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Things are already going better than they did when I made my ‘comeback’ ride on her last summer —

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That time I only got to the end of the road where I decided it was a ‘bum’ deal and took her home again —

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The medics have had a few more months to graft – splice and titivate —

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and I reckon after eighteen months of pain and pill-popping I’m almost sorted —

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The Tall Ten has definitely put a song in my heart today —

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instead of being a royal pain in the butt —

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Meanwhile – out on the range the hill farmers have turned back the clock in pursuit of lean beef and it doesn’t come much leaner than the resurgent local Belted Galloway. They are blessed with a double-thick hairy coat instead of a layer of fat next to the skin to keep them comfy in our damp sou-west Scottish climate —

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I enjoy my Galloway beef – when I can afford it – but neither a prince nor a pauper may eat the swan —

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Only the queen is allowed to sink her gnashers into the royal burrd —

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And what of the Bluebird hiding in the background? More like the Hummingbird as the miles increase and the once lumpy big single becomes much smoother. With four years and 18500mls on the clock she is beginning to feel run in —

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Can’t believe how good it is to be back in the saddle because today’s trip was as much about road-testing me as it was about the bike —.

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and after endless months of wondering if I would want to ride her again —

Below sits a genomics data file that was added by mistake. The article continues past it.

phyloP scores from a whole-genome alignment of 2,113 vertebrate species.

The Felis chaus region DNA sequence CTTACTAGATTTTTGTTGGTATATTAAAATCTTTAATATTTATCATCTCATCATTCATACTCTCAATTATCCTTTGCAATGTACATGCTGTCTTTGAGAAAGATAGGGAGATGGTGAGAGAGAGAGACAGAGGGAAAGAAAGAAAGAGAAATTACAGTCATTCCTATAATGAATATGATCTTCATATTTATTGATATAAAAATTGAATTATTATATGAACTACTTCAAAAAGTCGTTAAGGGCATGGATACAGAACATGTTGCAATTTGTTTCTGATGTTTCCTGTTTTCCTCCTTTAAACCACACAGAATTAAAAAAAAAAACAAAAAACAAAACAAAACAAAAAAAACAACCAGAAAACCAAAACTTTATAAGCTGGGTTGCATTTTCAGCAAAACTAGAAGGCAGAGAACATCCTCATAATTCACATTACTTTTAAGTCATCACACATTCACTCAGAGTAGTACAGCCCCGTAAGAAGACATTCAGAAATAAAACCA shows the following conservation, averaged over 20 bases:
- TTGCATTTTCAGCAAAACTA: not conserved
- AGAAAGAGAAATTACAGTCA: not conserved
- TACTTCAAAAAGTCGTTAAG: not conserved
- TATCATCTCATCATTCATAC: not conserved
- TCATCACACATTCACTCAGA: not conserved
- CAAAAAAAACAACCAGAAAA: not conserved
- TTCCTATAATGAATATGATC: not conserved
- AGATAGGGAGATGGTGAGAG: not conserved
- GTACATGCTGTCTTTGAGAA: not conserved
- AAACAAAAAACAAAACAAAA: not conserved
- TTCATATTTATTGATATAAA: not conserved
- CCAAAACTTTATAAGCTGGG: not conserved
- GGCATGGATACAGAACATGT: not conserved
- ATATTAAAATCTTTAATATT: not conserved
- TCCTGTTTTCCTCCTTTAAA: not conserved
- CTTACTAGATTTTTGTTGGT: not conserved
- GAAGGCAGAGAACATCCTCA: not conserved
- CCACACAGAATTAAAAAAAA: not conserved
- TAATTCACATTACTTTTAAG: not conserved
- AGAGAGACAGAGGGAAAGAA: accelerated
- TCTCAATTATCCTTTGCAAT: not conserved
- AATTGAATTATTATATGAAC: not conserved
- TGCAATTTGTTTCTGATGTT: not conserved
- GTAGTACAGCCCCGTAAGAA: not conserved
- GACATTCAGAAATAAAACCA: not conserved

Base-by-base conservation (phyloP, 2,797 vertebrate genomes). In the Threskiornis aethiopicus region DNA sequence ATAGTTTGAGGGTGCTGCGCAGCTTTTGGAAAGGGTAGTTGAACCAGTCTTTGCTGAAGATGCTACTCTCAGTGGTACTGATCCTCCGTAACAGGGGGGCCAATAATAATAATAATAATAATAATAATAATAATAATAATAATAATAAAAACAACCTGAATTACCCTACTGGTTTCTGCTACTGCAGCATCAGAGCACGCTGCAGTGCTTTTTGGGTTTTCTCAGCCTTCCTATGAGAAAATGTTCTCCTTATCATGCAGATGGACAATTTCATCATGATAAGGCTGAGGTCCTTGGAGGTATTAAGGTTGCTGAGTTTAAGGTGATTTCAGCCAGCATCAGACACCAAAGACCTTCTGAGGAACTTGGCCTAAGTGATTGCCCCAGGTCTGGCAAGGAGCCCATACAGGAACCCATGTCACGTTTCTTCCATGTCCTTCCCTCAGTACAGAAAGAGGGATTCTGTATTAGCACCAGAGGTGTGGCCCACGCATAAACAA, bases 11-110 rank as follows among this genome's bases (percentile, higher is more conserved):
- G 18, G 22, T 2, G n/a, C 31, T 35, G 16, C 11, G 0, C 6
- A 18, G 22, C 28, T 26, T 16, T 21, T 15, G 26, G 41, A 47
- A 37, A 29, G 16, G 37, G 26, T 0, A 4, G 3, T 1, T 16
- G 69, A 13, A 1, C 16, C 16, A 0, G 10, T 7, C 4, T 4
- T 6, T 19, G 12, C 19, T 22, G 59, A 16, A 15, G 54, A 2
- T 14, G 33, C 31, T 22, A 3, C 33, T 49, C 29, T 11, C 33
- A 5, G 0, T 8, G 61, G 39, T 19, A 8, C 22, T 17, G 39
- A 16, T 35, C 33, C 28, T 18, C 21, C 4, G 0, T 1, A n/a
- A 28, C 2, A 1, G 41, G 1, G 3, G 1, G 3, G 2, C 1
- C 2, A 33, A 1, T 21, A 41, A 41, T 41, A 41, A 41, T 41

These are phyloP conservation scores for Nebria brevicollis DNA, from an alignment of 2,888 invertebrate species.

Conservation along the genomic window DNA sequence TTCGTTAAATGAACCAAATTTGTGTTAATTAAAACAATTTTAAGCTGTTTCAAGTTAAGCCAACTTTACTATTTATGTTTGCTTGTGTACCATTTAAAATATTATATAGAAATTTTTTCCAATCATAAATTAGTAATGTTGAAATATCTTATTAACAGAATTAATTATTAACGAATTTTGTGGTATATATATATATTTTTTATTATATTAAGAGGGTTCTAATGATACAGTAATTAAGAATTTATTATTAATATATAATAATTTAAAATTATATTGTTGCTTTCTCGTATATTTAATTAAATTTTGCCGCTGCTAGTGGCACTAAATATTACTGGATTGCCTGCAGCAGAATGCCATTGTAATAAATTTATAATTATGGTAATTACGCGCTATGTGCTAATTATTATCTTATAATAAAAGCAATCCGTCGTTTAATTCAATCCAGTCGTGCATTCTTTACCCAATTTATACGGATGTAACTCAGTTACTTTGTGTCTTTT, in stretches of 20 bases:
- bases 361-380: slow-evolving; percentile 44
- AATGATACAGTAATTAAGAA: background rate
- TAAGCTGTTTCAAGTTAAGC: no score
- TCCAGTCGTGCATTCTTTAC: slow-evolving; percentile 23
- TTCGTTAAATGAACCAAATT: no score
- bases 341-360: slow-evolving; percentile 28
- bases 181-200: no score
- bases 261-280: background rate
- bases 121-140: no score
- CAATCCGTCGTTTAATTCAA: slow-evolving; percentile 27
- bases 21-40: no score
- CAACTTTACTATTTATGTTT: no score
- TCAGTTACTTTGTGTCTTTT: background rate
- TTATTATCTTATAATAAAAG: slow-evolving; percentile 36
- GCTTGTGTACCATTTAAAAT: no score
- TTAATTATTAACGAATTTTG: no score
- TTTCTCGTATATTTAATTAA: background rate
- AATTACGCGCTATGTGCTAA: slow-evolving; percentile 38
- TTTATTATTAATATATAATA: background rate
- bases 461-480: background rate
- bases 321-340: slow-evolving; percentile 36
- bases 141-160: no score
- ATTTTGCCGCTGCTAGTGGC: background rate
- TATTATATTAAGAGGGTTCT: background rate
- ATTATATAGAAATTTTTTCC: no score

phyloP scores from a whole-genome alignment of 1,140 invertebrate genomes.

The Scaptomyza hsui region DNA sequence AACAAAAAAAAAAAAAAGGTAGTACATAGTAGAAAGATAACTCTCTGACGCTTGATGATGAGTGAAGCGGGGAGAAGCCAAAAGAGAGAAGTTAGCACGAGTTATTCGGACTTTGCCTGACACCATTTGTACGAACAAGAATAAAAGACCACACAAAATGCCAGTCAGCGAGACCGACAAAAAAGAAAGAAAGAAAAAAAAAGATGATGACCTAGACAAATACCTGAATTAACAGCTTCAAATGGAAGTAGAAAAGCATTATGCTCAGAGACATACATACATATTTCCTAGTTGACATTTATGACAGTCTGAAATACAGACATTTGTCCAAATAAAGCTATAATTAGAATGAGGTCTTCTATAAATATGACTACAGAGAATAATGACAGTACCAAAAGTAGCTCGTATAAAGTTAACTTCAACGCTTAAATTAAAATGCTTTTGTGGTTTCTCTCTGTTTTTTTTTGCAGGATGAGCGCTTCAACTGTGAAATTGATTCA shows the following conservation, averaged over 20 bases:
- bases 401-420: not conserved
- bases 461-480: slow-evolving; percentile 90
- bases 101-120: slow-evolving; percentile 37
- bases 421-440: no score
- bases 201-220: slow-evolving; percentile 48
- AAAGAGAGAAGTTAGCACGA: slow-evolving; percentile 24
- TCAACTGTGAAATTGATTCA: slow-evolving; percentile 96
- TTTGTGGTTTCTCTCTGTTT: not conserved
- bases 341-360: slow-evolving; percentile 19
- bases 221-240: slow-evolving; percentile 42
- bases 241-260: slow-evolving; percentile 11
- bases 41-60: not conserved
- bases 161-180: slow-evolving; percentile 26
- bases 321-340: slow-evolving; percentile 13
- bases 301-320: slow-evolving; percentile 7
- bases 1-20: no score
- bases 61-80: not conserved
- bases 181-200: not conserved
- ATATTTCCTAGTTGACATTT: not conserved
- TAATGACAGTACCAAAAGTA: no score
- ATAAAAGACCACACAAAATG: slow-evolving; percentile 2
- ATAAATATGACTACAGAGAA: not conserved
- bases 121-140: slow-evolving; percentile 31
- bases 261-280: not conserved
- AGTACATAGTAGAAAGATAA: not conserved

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it’s just like old times back on my ‘Wandering Star’ 🙂

Tenere Tit-bits

 
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Posted by on February 16, 2014 in Uncategorized

 

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Kawasaki ER6 Racer for the 2014 TT

I have put one Kawasaki Post on my blog prior to this one and it get’s so many hits I feel obliged to give you ‘Green Meanie’ chaps another.

It said it in the Belfast Newsletter so it must be true – Ryan Farquhar and Keith Amor have teamed up and are both to make a comeback at the 2014 Isle of Man TT riding Kawasaki ER6 Supertwin machines. I even managed to pirate a pic of the likely lads with one of the very smart little twins as built by Ryan seen here on the left —

Ryan Farquhar and Keith Amor

Tis a thing of beauty and I understand that Manx Gas and Brian McGrath of SGS International have provided the sponsorship to get the boys back on the Isle of Man roads. No doubt there will be a shakedown run out at the North West 200 prior to the TT if the team can find the necessary backing for it too.

Former Honda TT Legends rider Keith stepped away from racing in 2011 due to a shoulder injury so a low key run out on the Supertwin should be a nice way to re-live old times without having the pressure of riding for a top team on large capacity machinery.

Keith in his heyday on Honda TT Legends machinery —

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Ryan retired in 2012 after the death of his uncle in the Manx Grand Prix that year while riding a Farqhar Supertwin Kawasaki so it hasn’t been an easy decision for Ryan to make a return to the roads.

Ryan ‘giving it some air’ at the Mid Antrim 150 on the day he scored a perfect hat-rick of wins —

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But – like many before him Ryan has found that building race bikes as he has done for the past year is a seven day week job and the margins don’t always equate to a good living whereas the returns for one race entry while his name is still up there in lights can pay the bills for a month or two.

Let’s wish them both well and a safe return to the Manx roads.

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Kawasaki ER6 Racer for the 2014 TT

 
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Posted by on February 12, 2014 in Uncategorized